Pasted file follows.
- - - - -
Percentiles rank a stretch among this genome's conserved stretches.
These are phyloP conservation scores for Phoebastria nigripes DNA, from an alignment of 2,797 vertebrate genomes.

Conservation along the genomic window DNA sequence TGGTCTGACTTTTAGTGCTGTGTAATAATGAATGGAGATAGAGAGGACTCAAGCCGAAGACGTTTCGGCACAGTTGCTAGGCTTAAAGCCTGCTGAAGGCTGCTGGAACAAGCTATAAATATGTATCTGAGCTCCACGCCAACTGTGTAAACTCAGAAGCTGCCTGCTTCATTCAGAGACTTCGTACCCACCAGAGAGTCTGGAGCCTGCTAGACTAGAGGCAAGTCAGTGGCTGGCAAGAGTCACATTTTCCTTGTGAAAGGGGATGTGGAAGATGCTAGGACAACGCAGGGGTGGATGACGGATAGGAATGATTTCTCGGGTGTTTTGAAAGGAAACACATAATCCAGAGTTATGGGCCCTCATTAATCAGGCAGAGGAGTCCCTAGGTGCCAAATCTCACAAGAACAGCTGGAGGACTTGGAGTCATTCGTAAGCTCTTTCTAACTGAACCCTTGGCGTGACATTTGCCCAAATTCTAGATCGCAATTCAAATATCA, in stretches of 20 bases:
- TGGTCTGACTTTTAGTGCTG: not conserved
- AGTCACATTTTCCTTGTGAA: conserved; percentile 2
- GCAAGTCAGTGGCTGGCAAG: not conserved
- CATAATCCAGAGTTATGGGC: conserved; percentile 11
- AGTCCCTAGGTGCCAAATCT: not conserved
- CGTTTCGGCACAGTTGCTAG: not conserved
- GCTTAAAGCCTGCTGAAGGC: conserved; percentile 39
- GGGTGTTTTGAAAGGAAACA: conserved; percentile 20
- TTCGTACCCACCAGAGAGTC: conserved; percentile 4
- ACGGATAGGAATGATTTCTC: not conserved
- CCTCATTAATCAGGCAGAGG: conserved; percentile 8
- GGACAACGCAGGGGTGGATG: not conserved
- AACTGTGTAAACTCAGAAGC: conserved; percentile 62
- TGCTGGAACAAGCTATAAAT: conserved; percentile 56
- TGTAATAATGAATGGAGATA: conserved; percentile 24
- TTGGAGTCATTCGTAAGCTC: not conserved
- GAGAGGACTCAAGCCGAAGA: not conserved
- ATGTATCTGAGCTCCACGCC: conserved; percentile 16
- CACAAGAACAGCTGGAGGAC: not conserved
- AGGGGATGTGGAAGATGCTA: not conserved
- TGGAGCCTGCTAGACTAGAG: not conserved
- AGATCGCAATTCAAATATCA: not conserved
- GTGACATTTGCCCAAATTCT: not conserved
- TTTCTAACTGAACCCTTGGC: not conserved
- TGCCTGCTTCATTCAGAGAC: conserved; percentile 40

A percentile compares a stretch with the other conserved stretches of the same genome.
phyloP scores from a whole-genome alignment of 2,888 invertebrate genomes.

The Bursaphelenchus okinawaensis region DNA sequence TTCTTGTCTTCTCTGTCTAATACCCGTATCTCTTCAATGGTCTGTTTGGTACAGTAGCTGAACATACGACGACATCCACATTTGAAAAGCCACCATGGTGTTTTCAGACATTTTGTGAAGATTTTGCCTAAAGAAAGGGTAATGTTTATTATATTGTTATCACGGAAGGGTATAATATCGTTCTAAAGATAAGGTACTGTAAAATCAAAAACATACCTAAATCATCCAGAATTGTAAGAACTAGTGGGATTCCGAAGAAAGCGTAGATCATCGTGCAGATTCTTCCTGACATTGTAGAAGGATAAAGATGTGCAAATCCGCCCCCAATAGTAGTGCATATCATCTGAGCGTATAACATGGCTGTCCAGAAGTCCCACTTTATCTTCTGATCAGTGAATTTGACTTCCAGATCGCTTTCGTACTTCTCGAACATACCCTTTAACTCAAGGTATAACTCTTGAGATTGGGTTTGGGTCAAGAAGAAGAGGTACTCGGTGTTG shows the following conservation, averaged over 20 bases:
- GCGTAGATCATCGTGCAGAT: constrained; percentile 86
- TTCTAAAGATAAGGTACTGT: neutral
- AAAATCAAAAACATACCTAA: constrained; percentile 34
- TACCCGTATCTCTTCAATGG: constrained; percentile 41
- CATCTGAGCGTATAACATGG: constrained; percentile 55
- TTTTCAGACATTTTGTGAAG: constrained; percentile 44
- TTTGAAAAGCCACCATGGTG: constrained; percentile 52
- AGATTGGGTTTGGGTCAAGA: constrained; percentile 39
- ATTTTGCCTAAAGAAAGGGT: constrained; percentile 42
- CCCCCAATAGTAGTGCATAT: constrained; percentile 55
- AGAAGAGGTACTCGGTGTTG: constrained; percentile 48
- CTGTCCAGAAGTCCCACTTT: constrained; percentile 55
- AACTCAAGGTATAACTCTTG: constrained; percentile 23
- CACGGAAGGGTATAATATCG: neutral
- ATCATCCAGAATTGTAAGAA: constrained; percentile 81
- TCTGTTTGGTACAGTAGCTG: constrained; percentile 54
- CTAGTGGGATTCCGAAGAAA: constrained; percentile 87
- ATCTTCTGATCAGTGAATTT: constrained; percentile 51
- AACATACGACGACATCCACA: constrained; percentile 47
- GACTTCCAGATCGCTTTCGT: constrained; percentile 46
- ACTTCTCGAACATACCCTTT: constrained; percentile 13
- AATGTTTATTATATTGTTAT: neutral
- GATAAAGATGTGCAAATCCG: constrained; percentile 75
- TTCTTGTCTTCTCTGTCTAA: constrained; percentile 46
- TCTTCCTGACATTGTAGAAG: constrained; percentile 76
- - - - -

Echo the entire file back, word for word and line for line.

Percentiles rank a stretch among this genome's conserved stretches.
These are phyloP conservation scores for Phoebastria nigripes DNA, from an alignment of 2,797 vertebrate genomes.

Conservation along the genomic window DNA sequence TGGTCTGACTTTTAGTGCTGTGTAATAATGAATGGAGATAGAGAGGACTCAAGCCGAAGACGTTTCGGCACAGTTGCTAGGCTTAAAGCCTGCTGAAGGCTGCTGGAACAAGCTATAAATATGTATCTGAGCTCCACGCCAACTGTGTAAACTCAGAAGCTGCCTGCTTCATTCAGAGACTTCGTACCCACCAGAGAGTCTGGAGCCTGCTAGACTAGAGGCAAGTCAGTGGCTGGCAAGAGTCACATTTTCCTTGTGAAAGGGGATGTGGAAGATGCTAGGACAACGCAGGGGTGGATGACGGATAGGAATGATTTCTCGGGTGTTTTGAAAGGAAACACATAATCCAGAGTTATGGGCCCTCATTAATCAGGCAGAGGAGTCCCTAGGTGCCAAATCTCACAAGAACAGCTGGAGGACTTGGAGTCATTCGTAAGCTCTTTCTAACTGAACCCTTGGCGTGACATTTGCCCAAATTCTAGATCGCAATTCAAATATCA, in stretches of 20 bases:
- TGGTCTGACTTTTAGTGCTG: not conserved
- AGTCACATTTTCCTTGTGAA: conserved; percentile 2
- GCAAGTCAGTGGCTGGCAAG: not conserved
- CATAATCCAGAGTTATGGGC: conserved; percentile 11
- AGTCCCTAGGTGCCAAATCT: not conserved
- CGTTTCGGCACAGTTGCTAG: not conserved
- GCTTAAAGCCTGCTGAAGGC: conserved; percentile 39
- GGGTGTTTTGAAAGGAAACA: conserved; percentile 20
- TTCGTACCCACCAGAGAGTC: conserved; percentile 4
- ACGGATAGGAATGATTTCTC: not conserved
- CCTCATTAATCAGGCAGAGG: conserved; percentile 8
- GGACAACGCAGGGGTGGATG: not conserved
- AACTGTGTAAACTCAGAAGC: conserved; percentile 62
- TGCTGGAACAAGCTATAAAT: conserved; percentile 56
- TGTAATAATGAATGGAGATA: conserved; percentile 24
- TTGGAGTCATTCGTAAGCTC: not conserved
- GAGAGGACTCAAGCCGAAGA: not conserved
- ATGTATCTGAGCTCCACGCC: conserved; percentile 16
- CACAAGAACAGCTGGAGGAC: not conserved
- AGGGGATGTGGAAGATGCTA: not conserved
- TGGAGCCTGCTAGACTAGAG: not conserved
- AGATCGCAATTCAAATATCA: not conserved
- GTGACATTTGCCCAAATTCT: not conserved
- TTTCTAACTGAACCCTTGGC: not conserved
- TGCCTGCTTCATTCAGAGAC: conserved; percentile 40

A percentile compares a stretch with the other conserved stretches of the same genome.
phyloP scores from a whole-genome alignment of 2,888 invertebrate genomes.

The Bursaphelenchus okinawaensis region DNA sequence TTCTTGTCTTCTCTGTCTAATACCCGTATCTCTTCAATGGTCTGTTTGGTACAGTAGCTGAACATACGACGACATCCACATTTGAAAAGCCACCATGGTGTTTTCAGACATTTTGTGAAGATTTTGCCTAAAGAAAGGGTAATGTTTATTATATTGTTATCACGGAAGGGTATAATATCGTTCTAAAGATAAGGTACTGTAAAATCAAAAACATACCTAAATCATCCAGAATTGTAAGAACTAGTGGGATTCCGAAGAAAGCGTAGATCATCGTGCAGATTCTTCCTGACATTGTAGAAGGATAAAGATGTGCAAATCCGCCCCCAATAGTAGTGCATATCATCTGAGCGTATAACATGGCTGTCCAGAAGTCCCACTTTATCTTCTGATCAGTGAATTTGACTTCCAGATCGCTTTCGTACTTCTCGAACATACCCTTTAACTCAAGGTATAACTCTTGAGATTGGGTTTGGGTCAAGAAGAAGAGGTACTCGGTGTTG shows the following conservation, averaged over 20 bases:
- GCGTAGATCATCGTGCAGAT: constrained; percentile 86
- TTCTAAAGATAAGGTACTGT: neutral
- AAAATCAAAAACATACCTAA: constrained; percentile 34
- TACCCGTATCTCTTCAATGG: constrained; percentile 41
- CATCTGAGCGTATAACATGG: constrained; percentile 55
- TTTTCAGACATTTTGTGAAG: constrained; percentile 44
- TTTGAAAAGCCACCATGGTG: constrained; percentile 52
- AGATTGGGTTTGGGTCAAGA: constrained; percentile 39
- ATTTTGCCTAAAGAAAGGGT: constrained; percentile 42
- CCCCCAATAGTAGTGCATAT: constrained; percentile 55
- AGAAGAGGTACTCGGTGTTG: constrained; percentile 48
- CTGTCCAGAAGTCCCACTTT: constrained; percentile 55
- AACTCAAGGTATAACTCTTG: constrained; percentile 23
- CACGGAAGGGTATAATATCG: neutral
- ATCATCCAGAATTGTAAGAA: constrained; percentile 81
- TCTGTTTGGTACAGTAGCTG: constrained; percentile 54
- CTAGTGGGATTCCGAAGAAA: constrained; percentile 87
- ATCTTCTGATCAGTGAATTT: constrained; percentile 51
- AACATACGACGACATCCACA: constrained; percentile 47
- GACTTCCAGATCGCTTTCGT: constrained; percentile 46
- ACTTCTCGAACATACCCTTT: constrained; percentile 13
- AATGTTTATTATATTGTTAT: neutral
- GATAAAGATGTGCAAATCCG: constrained; percentile 75
- TTCTTGTCTTCTCTGTCTAA: constrained; percentile 46
- TCTTCCTGACATTGTAGAAG: constrained; percentile 76